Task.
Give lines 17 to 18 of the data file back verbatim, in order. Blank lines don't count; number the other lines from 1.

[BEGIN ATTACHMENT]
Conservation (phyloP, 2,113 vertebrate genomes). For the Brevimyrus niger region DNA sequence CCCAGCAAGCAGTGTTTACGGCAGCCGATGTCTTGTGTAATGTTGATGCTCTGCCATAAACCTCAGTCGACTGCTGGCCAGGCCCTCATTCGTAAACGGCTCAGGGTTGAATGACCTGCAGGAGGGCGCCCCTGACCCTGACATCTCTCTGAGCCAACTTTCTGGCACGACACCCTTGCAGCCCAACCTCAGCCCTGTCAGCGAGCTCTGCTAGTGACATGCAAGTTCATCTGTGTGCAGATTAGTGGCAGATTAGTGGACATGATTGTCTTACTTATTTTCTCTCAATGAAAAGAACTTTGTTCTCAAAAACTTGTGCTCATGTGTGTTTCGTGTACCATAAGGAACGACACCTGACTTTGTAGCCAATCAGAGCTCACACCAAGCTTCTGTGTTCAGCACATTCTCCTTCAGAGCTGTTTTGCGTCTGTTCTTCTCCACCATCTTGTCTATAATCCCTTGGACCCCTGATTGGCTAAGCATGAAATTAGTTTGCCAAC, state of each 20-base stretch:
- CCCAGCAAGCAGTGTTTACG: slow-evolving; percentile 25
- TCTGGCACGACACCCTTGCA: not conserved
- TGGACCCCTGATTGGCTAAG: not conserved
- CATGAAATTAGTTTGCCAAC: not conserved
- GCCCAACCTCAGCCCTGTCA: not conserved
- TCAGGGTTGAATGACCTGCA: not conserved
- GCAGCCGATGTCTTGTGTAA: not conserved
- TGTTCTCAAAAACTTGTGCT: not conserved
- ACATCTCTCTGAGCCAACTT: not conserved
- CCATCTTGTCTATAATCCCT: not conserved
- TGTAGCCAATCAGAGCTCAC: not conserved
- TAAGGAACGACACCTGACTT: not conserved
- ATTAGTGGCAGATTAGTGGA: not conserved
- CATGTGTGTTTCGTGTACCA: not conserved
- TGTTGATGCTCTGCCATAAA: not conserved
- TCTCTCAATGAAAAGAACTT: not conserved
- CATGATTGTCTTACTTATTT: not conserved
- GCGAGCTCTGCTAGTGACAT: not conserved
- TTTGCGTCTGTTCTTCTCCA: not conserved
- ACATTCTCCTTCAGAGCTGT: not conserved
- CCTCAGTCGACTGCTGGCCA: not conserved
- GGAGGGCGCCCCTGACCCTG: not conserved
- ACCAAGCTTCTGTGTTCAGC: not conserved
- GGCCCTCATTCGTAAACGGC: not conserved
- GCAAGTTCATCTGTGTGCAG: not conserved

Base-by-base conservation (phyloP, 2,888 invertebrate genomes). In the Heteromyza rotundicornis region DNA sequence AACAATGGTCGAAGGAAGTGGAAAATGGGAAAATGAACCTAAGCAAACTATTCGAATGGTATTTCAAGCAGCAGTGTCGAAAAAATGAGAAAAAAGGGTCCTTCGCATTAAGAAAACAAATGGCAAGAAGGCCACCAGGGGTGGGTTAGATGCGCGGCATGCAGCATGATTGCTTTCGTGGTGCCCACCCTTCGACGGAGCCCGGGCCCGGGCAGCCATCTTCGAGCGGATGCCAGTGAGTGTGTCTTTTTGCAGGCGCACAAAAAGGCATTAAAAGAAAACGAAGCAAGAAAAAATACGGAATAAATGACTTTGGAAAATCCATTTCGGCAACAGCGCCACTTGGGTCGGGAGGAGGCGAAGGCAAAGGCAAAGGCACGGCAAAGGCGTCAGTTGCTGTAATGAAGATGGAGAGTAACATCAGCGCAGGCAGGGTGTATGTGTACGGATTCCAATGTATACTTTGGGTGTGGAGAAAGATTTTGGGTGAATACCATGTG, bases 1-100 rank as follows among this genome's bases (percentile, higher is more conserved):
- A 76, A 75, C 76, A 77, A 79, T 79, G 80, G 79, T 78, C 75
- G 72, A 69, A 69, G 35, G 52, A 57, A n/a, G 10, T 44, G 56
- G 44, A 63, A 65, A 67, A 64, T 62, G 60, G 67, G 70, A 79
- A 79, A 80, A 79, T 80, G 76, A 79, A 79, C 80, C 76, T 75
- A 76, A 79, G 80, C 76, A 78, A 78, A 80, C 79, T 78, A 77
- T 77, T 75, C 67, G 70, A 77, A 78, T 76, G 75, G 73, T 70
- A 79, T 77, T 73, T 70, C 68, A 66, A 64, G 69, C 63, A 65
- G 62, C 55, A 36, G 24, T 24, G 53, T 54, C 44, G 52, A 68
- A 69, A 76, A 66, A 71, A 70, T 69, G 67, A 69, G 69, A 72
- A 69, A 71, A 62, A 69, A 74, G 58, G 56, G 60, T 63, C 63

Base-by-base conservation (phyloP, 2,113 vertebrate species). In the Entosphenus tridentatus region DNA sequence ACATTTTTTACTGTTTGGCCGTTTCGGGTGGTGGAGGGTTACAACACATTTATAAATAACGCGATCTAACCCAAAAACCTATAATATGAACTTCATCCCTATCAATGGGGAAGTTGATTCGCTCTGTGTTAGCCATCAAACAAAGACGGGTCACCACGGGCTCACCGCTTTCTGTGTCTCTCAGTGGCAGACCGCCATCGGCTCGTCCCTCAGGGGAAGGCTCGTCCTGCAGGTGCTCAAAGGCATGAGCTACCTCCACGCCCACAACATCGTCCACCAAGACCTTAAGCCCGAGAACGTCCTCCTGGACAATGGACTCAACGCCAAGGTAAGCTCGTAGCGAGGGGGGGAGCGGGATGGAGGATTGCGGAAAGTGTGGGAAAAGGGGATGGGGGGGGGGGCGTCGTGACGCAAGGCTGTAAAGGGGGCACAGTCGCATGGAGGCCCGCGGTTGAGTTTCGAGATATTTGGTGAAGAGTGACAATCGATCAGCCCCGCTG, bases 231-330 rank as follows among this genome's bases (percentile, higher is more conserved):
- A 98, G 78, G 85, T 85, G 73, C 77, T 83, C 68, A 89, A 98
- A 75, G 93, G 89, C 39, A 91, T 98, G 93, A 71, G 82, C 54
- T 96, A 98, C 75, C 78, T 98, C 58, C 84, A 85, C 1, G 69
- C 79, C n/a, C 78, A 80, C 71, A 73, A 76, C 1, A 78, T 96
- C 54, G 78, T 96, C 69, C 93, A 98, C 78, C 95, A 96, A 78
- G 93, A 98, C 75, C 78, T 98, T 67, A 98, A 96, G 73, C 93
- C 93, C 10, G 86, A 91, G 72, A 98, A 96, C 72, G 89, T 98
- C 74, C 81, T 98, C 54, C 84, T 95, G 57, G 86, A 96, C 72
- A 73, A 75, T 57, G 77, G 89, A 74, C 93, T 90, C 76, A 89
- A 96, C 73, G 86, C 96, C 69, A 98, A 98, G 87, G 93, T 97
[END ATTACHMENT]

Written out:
- TCTCTCAATGAAAAGAACTT: not conserved
- CATGATTGTCTTACTTATTT: not conserved